Quite a nice piece from The Scottish Book Trust. The author, Sasha de Buyl, starts off raving about the experience of reading on a tablet, then gradually enters one small objection after another which leads to her plumping for the p-book in the end. What she says about eye strain does strike me as true — though I have occasionally wondered if it is my aging eyes rather than the iPad which are causing the issue.

Here’s a piece by Naomi Baron on the OUP blog talking about her multi-year survey of students’ reading preferences. She has just published a new book with Oxford. UnknownOn the issue of concentration I have wondered whether the common response that concentrating on print is easier than concentrating on an e-book, is merely an artifact of training and conditioning. Even today we have all grown up using printed books in school, and having been made to concentrate on them; whereas iPad, iPhones etc. probably tend to be associated in our minds with entertainment. And this focus on printed books in education continues. Even the kids we are always being told spend “all their lives on their smart phones” use printed books at school. In New York City there’s a new business which has recently sprung up. You send a van to park outside a school and all the pupils pay you a fee to hold onto their phones during school hours because they aren’t allowed to take them inside. (This policy is now loosening up: individual schools can make their own rules on mobile phones.) Frankly if I am reading an interesting book on an iPad, I do not find I have any trouble concentrating. I think the survey data here may be subject to a tendency to give the expected answer. This interview with Professor Baron at The New Republic provides further detail.


Source: The Washington Post

The trope of “digital natives” (our latest euphemism for kids apparently) preferring print to e-book continues rampant. Here’s a story from The Washington Post as an example of the genre. Like several recent pieces it is also provoked by Professor Baron’s new book. That students don’t like e-books for study isn’t really surprising to me. We recently had an undergraduate staying with us for four years while attending the CUNY system: he didn’t ever buy an electronic book (I don’t think one was ever recommended). They did have some tests on-line, but all the students, he said, would buy the textbook in printed form, most often as used books sold by the college bookstore. This graphic from The Washington Post story provides dramatic confirmation that our student was not alone.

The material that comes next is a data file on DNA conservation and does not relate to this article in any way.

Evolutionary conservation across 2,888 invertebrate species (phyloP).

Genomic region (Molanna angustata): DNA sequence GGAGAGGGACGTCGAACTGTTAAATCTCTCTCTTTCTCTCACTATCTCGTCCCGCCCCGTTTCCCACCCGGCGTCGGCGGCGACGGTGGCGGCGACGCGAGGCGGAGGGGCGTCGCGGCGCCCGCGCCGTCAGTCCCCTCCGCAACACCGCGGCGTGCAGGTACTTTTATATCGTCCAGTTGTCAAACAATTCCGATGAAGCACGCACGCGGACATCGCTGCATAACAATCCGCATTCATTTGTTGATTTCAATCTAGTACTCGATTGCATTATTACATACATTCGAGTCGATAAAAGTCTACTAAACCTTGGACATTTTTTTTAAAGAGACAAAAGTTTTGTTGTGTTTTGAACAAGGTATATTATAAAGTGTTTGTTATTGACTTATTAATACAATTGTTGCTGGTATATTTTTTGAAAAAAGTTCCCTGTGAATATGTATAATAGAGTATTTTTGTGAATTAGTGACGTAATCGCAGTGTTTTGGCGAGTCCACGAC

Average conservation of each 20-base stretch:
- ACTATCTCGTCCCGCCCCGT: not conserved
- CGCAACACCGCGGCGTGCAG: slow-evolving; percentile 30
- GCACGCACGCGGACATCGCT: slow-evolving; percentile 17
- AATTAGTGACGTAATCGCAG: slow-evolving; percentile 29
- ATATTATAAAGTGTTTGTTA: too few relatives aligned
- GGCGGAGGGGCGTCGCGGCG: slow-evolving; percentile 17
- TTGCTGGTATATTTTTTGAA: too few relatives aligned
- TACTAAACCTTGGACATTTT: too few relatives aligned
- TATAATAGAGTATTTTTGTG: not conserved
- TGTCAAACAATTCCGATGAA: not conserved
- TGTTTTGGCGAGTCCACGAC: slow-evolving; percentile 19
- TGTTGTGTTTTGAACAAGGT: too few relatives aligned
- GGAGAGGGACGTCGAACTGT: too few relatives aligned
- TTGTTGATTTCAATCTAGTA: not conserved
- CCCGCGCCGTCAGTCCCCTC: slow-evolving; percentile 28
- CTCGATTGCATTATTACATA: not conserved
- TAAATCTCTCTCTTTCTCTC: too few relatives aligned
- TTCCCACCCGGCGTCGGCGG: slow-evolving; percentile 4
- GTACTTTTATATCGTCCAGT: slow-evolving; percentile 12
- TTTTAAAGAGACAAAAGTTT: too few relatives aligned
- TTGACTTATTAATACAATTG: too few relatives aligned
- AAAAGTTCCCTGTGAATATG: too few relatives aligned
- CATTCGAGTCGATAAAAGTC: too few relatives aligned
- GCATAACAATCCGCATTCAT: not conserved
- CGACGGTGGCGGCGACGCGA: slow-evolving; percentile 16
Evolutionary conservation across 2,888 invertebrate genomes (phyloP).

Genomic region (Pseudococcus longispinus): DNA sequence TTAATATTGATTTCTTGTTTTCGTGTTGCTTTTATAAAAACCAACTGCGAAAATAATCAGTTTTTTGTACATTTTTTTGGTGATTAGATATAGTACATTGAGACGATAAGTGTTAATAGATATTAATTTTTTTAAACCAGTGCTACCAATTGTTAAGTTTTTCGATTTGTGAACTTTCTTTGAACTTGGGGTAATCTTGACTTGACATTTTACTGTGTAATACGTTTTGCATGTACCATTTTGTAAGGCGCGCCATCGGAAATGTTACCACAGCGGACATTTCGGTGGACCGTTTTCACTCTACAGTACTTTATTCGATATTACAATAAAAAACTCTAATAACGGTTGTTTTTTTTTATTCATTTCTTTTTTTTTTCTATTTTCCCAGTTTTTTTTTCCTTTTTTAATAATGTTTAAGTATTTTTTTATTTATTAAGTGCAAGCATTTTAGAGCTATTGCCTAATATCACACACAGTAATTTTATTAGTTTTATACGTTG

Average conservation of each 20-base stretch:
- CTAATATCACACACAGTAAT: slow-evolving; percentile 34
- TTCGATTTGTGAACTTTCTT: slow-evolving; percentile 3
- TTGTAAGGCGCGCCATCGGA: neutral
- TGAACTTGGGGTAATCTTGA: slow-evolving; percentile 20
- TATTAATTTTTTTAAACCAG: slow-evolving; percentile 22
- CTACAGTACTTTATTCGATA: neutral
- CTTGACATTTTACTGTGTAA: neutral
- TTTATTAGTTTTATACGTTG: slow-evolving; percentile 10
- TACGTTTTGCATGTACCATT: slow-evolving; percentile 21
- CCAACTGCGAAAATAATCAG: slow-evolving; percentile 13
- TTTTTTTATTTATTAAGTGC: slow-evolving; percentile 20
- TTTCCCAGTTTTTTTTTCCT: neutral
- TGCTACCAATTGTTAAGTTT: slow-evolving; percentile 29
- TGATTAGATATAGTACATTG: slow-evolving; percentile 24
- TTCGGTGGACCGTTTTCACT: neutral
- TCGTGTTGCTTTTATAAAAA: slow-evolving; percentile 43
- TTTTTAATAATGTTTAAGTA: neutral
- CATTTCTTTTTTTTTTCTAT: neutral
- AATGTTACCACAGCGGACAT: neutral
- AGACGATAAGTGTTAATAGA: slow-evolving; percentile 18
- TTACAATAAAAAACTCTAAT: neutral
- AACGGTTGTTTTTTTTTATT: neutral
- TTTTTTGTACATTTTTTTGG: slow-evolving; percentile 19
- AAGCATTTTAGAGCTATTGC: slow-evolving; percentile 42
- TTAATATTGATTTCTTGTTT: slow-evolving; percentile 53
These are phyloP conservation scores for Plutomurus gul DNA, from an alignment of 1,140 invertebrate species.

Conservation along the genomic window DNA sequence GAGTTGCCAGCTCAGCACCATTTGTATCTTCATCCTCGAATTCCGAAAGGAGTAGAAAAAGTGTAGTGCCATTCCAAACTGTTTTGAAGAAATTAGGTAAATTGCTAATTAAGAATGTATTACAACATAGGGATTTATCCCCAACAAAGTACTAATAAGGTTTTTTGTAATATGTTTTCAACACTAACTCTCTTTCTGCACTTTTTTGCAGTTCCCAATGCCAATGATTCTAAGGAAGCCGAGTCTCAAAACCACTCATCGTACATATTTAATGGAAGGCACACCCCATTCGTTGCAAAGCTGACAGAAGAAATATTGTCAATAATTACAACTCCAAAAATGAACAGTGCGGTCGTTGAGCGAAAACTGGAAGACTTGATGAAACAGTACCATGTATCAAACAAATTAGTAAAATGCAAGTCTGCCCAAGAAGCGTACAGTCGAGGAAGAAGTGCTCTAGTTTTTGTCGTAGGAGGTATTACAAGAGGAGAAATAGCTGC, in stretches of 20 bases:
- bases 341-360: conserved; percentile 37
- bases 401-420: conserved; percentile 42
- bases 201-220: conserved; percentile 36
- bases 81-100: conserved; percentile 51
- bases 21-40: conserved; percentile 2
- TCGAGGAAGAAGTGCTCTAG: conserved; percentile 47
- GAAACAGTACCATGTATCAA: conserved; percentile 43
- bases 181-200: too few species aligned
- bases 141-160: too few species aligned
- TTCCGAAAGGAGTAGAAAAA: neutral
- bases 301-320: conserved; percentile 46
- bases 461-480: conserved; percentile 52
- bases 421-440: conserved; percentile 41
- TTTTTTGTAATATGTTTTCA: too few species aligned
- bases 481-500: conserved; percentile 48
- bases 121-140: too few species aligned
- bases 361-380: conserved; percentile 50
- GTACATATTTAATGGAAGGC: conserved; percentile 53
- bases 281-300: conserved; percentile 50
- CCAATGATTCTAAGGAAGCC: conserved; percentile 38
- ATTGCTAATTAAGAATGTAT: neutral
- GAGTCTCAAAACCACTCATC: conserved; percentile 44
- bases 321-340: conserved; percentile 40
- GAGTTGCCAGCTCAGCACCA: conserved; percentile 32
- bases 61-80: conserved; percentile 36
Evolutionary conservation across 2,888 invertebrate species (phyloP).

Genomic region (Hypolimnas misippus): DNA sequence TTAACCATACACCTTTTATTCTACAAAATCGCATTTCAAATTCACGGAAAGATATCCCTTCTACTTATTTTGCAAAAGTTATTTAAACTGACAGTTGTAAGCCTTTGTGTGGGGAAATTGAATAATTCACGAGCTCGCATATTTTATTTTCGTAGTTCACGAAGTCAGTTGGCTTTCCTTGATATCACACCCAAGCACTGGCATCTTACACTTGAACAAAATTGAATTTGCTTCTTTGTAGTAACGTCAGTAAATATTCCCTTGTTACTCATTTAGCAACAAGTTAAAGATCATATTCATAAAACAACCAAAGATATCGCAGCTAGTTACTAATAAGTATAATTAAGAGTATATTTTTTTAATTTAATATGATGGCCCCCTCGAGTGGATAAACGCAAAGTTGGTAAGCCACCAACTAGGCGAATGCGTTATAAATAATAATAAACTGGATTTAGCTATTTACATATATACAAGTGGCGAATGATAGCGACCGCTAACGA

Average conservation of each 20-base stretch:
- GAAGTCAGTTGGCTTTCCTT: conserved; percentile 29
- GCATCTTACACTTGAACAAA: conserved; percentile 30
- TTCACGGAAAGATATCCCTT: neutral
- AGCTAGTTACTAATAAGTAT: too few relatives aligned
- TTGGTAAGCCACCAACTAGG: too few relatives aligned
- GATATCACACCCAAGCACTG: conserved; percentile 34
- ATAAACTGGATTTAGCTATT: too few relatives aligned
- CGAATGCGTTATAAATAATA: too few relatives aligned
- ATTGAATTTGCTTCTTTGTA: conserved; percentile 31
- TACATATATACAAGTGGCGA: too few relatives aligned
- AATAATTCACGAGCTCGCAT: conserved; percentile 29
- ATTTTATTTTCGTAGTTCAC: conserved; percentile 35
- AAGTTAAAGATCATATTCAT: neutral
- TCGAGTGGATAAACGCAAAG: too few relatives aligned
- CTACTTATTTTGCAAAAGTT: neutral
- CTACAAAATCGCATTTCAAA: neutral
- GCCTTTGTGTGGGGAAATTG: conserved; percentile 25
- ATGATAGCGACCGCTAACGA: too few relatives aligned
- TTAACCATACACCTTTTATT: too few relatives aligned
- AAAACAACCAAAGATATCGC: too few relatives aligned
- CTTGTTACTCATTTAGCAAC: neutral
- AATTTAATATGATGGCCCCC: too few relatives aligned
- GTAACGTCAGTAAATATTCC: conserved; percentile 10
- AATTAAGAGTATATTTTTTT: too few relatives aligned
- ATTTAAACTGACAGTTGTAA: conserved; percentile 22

That this buying pattern is caused by concentration problems alone, I doubt. I think it possible that there are features of paper that just make studying easier: you can highlight* the book, write in annotations, explanations, translations and so on. The movement of your hand while you are reading does seem to intensify memory. I find the best way to learn a poem (except for singing it, if it has a melody) is to write it out longhand. Will we evolve to a point where the finger movements of typing on a keyboard to annotate our Kindle text will yield the same memory enhancement? Or is e-reading actually going to prove a passing fad? Neither, I suspect. I remain convinced we are going to live in a mixed e/p environment for many, many years.


*  Highlighting with a yellow magic marker is something US students all accept as utterly normal, but which one just doesn’t — or didn’t — encounter in UK. Yellow pages are American phone book pages.